The Sleeping Car Porter

Set in 1929 on "the fastest train across the continent," The Sleeping Car Porter is the immersive story of a "run" by 29-year-old R.T. Baxter, a Black gay porter reduced to obsequious servitude and the unrelenting demands of riders. The sixth novel from Suzette Mayr (Dr. Edith Vane and the Hares of Crawley Hall) moves with the train's rhythm, rocking, chugging and whistling from Montreal to Vancouver.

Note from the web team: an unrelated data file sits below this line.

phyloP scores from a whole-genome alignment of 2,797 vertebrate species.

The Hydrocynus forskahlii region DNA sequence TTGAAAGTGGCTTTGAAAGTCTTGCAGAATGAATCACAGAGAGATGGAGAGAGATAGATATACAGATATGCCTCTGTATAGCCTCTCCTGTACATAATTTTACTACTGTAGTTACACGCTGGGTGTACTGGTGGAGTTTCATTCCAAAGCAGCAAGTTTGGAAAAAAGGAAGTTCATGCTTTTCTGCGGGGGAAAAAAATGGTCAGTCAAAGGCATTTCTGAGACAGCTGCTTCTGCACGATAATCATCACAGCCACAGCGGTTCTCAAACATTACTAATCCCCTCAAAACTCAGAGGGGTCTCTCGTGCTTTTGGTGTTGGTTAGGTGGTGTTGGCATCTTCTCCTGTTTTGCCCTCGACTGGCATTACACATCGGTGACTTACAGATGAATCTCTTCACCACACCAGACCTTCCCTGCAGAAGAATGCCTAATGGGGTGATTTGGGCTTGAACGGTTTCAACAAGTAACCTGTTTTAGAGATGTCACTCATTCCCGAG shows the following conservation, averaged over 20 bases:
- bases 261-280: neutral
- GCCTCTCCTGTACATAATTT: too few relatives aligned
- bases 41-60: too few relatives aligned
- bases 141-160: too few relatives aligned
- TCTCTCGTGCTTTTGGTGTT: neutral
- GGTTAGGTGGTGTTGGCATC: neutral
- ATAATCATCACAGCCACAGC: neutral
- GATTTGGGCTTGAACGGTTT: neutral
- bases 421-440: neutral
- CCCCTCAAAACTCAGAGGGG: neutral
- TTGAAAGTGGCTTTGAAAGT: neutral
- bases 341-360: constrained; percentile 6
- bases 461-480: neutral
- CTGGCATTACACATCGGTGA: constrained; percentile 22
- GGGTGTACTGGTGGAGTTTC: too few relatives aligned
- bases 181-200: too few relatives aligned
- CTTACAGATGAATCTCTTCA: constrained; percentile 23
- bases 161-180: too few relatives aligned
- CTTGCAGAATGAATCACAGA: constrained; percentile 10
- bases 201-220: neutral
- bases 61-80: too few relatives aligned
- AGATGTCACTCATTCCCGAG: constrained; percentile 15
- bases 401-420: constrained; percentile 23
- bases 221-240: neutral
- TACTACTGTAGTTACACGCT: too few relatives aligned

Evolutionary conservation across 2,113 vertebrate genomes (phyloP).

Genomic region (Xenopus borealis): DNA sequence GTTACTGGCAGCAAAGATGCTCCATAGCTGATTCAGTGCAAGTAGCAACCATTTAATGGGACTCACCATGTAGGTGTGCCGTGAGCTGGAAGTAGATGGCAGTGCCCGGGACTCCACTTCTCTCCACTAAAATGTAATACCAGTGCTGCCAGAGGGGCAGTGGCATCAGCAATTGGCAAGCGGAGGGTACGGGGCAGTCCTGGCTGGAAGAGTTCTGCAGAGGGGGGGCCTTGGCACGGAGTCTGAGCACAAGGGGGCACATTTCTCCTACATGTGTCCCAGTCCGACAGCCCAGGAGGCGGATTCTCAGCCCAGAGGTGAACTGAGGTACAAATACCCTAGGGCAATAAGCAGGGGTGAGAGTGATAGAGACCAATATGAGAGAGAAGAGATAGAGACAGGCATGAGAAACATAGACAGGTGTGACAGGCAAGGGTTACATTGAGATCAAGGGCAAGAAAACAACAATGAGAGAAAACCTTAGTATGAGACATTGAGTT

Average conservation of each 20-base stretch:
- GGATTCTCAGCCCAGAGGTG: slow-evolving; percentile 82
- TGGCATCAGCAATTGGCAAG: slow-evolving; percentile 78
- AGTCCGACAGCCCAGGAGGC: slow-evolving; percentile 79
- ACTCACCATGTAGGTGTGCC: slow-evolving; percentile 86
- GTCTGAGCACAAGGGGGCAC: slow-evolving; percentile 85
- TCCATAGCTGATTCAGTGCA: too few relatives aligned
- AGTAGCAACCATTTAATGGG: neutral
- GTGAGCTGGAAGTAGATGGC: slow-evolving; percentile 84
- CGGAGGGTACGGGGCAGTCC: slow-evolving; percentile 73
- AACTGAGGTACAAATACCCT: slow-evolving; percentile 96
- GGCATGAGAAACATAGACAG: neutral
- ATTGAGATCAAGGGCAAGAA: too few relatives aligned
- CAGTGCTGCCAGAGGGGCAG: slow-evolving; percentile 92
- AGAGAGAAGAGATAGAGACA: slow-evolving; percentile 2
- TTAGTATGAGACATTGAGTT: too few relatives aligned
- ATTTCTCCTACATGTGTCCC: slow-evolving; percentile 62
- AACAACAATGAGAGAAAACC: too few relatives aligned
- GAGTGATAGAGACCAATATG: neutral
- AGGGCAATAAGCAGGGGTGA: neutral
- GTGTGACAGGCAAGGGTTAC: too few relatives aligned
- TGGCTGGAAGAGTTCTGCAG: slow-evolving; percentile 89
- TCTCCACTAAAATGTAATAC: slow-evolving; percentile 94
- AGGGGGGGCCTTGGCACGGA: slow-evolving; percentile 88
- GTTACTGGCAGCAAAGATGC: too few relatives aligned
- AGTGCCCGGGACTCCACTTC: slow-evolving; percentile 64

Baxter--or "George," as the white passengers dismissively call him--dreams of being a dentist and calculates every tip earned, anticipated or withheld against his savings for dental school fees. An unforgiving demerit policy puts porters perpetually on notice, and the looming threat to Baxter's security is palpable. With his smile "broad but not too broad," Baxter prepares berths, shines shoes until the leather gleams and answers requests while "sleep pokes him in the ribs." Nevertheless, Baxter's good will suppresses his exhaustion and anxiety. He silently labels passengers: "Punch and Judy" are the pursed-lipped, red-cheeked newlyweds; "Paper and Pulp" the spatting businessmen. A despondent girl flees her overwrought grandmother to cling to Baxter, so he "works one-handed, or... lets her hang off his back." His obsession with dentistry lends comic relief: "He's stuck with her like a raspberry seed caught in a molar," Mayr writes of a particularly onerous passenger. A mudslide delays the train and its impatient inhabitants "an extra day-and-a-half-two-days-he's-lost-count-of-the-days," but climactic plot twists bring Baxter unexpected hope in this unusual piece of historical fiction. --Cheryl McKeon, Book House of Stuyvesant Plaza, Albany, N.Y.

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